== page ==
The coronavirus pandemic has changed the way we learn, work and spend our free time. Of all the changes that the pandemic brings to society, moving education to the virtual environment has the deepest implications. Children and youth are affected at a decisive age in their upbringing, and as such, the digital transformation of education can profoundly affect the future of our societies.
In accordance with the principle of subsidiarity, education and training in the EU are the responsibility of Member States. However, it is clear that the Union must take on the support of national education systems. At present, this objective can be fulfilled through the Erasmus+ instrument, but also through structural funds. The EU is involved in improving the European Education Area, which encourages mobility of pupils and students and promotes common European values. Concrete issues such as the mutual recognition of diplomas and qualifications are also addressed. It is easy to understand that education and professional training are at the heart of the EU’s socio-economic agenda.
Between June and September 2020, the European Commission organized an open public consultation on the new action plan for digital education for the 2021-2027 period. This public consultation concluded that almost 60% of respondents did not use distance- and online learning before the coronavirus crisis; 95% consider that the COVID-19 crisis marks a point of no return for how technology is used in education and training. Moreover, over 60% of respondents believe that they have improved their digital skills during the crisis and more than 50% of them want to pursue further improvement. Consulted participants also pointed out that online learning resources and content need to be more relevant, interactive and easier to use.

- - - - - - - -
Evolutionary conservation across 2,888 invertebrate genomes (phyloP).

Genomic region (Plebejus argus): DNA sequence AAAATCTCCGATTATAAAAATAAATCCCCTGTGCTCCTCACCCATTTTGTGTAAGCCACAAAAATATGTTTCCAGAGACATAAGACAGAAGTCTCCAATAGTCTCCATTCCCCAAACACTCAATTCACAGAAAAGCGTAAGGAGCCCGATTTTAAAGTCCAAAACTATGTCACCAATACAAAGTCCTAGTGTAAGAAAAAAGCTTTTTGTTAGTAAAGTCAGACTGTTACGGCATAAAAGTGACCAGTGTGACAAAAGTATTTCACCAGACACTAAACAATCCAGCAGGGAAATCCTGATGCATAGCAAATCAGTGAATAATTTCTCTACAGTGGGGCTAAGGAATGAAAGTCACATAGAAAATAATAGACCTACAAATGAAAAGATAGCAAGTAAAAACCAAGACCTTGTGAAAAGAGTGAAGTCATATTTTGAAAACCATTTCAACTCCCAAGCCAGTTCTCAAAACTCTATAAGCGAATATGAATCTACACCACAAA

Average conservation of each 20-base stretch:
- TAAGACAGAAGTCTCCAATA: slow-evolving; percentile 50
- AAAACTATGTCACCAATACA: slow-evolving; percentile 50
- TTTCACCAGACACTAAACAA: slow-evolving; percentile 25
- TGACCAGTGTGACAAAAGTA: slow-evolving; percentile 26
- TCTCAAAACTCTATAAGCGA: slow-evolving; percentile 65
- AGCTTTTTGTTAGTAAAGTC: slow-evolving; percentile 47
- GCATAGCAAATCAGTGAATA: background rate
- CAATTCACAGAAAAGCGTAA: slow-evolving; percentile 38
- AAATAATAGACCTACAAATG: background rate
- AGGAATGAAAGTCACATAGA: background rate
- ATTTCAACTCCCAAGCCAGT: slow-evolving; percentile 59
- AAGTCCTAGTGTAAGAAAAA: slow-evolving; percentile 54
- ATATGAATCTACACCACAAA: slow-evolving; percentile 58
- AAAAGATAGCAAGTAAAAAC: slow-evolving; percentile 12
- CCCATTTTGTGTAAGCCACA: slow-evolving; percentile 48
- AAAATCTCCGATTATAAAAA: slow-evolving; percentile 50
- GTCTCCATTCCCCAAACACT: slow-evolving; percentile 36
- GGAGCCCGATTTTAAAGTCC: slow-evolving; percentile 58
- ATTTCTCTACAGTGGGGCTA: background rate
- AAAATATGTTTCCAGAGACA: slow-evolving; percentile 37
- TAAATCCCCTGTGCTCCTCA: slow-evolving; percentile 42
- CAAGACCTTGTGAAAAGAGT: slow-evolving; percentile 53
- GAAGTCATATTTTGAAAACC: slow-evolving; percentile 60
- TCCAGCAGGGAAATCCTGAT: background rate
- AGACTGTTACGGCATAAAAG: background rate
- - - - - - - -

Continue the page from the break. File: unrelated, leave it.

As a concrete manifestation of the European Education Area, the Digital Education Action Plan for 2021-2027 aims to achieve high-quality online education that is inclusive and accessible to all Europeans. The new plan was built around two strategic priorities: developing a high-performance digital education ecosystem and improving digital skills and digital transformation skills.
The development of a digital education ecosystem requires digital infrastructure, connectivity and equipment; effective planning and development of digital capacity, including up-to-date organizational capacity; competent and confident tech-savvy teachers and training staff; high-quality learning content and easy-to-use tools and secure platforms that respect privacy and ethical standards.
Improving digital skills and digital transformation skills requires the acquiring of basic digital skills and competences from an early age: digital literacy, including by combating disinformation; computer education, which means a good knowledge and understanding of data-intensive technologies as well as artificial intelligence; advanced digital skills that produce more digital specialists and also ensures that young girls and women are equally represented in digital studies and careers.
All these EU goals related to digital education will only be achieved if European regions are actively involved in the transformation process. The region, or county in the case of Romania, must be in direct interaction with the citizens. In our country, the local public administration is the one responsible for the endowment and the equipment of the schools, so implicitly, the endowment programs in the digital field must be implemented together with the local public authorities. Only through good cooperation between the European Parliament and the Committee of the Regions, will we be able to make progress and achieve the goals of digital education and overall, of the digital transition in Europe.
This was the perspective presented by MEP Iuliu Winkler during the workshop Challenges of Digital Education in the context of Covid-19 organized by Harghita County Council within 18th European Week of Cities and Regions.